By Gulnara Ismailova (8/28/2002 issue of the CACI Analyst)
Lately, debates at government level regarding the introduction of a special discipline on religious issues in secondary schools' curriculum have become noticeable in Azerbaijan. Discussions on this theme gained salience with the new educational year approaching.
The teaching of basic religious matters in the secondary schools of the country was proposed several years ago by the head of the Muslims' Spiritual Directorate of the Caucasus Sheikh-ul-Islam alhaji Allahshukur Pashazade, and recently supported by the State Committee on working with Religious Organizations (SCWRO) Rafiq Aliev.
By Anna Kirey (8/28/2002 issue of the CACI Analyst)
A series of meetings in support of President Askar Akaev took place in Bishkek, as well as the Northern and Southern regions of Kyrgyzstan during the past week. They were said to be citizens' reaction to "provocation" of opposition parties. A week before that, opposition leaders Adaham Madumarov, Topchubek Turgunaliev and Ismail Isakov and human rights activist Ramazan Daryldaev presented a new bloc called "For the resignation of Askar Akaev and reforms for the people".
By Anar Kerimov (8/28/2002 issue of the CACI Analyst)
On August 24, the people of Azerbaijan went to the polling stations to cast their vote on the constitutional amendments proposed by President Aliyev on June 22, 2002. Nearly 40 changes to 23 articles of the Constitution were put on the ballot for the choice of the voters. Although simple and logical at first sight, these proposed amendments caused much controversy in the political circles in Azerbaijan and further widened the gap between the opposition and the ruling party.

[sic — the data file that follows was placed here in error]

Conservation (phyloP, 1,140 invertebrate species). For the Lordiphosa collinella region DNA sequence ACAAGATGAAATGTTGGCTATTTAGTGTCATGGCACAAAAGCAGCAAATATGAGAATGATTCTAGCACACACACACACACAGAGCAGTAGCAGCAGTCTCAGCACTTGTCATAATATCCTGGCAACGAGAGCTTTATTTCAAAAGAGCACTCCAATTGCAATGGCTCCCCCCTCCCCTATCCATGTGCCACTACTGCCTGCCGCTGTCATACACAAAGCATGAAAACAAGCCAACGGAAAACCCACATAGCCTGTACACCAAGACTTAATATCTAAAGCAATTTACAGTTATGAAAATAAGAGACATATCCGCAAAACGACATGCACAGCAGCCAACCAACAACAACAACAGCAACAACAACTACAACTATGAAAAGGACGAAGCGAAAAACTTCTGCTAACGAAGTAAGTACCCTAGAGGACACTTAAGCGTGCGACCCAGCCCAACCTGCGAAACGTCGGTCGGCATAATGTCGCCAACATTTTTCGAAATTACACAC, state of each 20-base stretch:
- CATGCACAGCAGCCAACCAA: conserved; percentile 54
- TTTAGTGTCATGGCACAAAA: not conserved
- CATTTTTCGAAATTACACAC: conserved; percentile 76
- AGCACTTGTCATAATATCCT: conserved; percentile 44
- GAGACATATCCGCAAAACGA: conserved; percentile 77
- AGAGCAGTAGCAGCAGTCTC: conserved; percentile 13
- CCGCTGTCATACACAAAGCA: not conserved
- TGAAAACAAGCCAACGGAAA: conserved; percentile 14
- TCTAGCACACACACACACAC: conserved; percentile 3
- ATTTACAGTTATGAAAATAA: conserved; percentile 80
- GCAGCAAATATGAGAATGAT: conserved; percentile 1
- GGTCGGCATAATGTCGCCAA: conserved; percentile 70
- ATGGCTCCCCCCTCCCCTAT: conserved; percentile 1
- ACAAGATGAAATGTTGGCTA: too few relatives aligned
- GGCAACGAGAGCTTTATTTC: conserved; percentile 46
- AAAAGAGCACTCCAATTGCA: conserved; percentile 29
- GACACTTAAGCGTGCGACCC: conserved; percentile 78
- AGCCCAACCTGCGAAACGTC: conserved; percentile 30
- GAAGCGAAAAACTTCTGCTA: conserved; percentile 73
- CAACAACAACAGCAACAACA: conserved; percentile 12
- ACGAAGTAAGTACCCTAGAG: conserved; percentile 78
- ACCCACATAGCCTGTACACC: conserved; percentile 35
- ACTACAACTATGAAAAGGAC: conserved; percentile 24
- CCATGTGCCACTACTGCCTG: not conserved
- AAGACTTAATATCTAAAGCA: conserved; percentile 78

By Gulnara Ismailova (9/11/2002 issue of the CACI Analyst)
On August 28, Azerbaijani President Heydar Aliev passed a decree on "Rules on preventing the dissemination of state secrets in mass media". A law "About state secrecy" was adopted on November 15, 1996 and the Council of Europe suggested to Azerbaijan's authorities to make serious changes in it. The rules apply to mass media, founded and acting on the territory of Azerbaijan.
The Central Asia-Caucasus Analyst is a biweekly publication of the Central Asia-Caucasus Institute & Silk Road Studies Program, a Joint Transatlantic Research and Policy Center affiliated with the American Foreign Policy Council, Washington DC., and the Institute for Security and Development Policy, Stockholm. For 15 years, the Analyst has brought cutting edge analysis of the region geared toward a practitioner audience.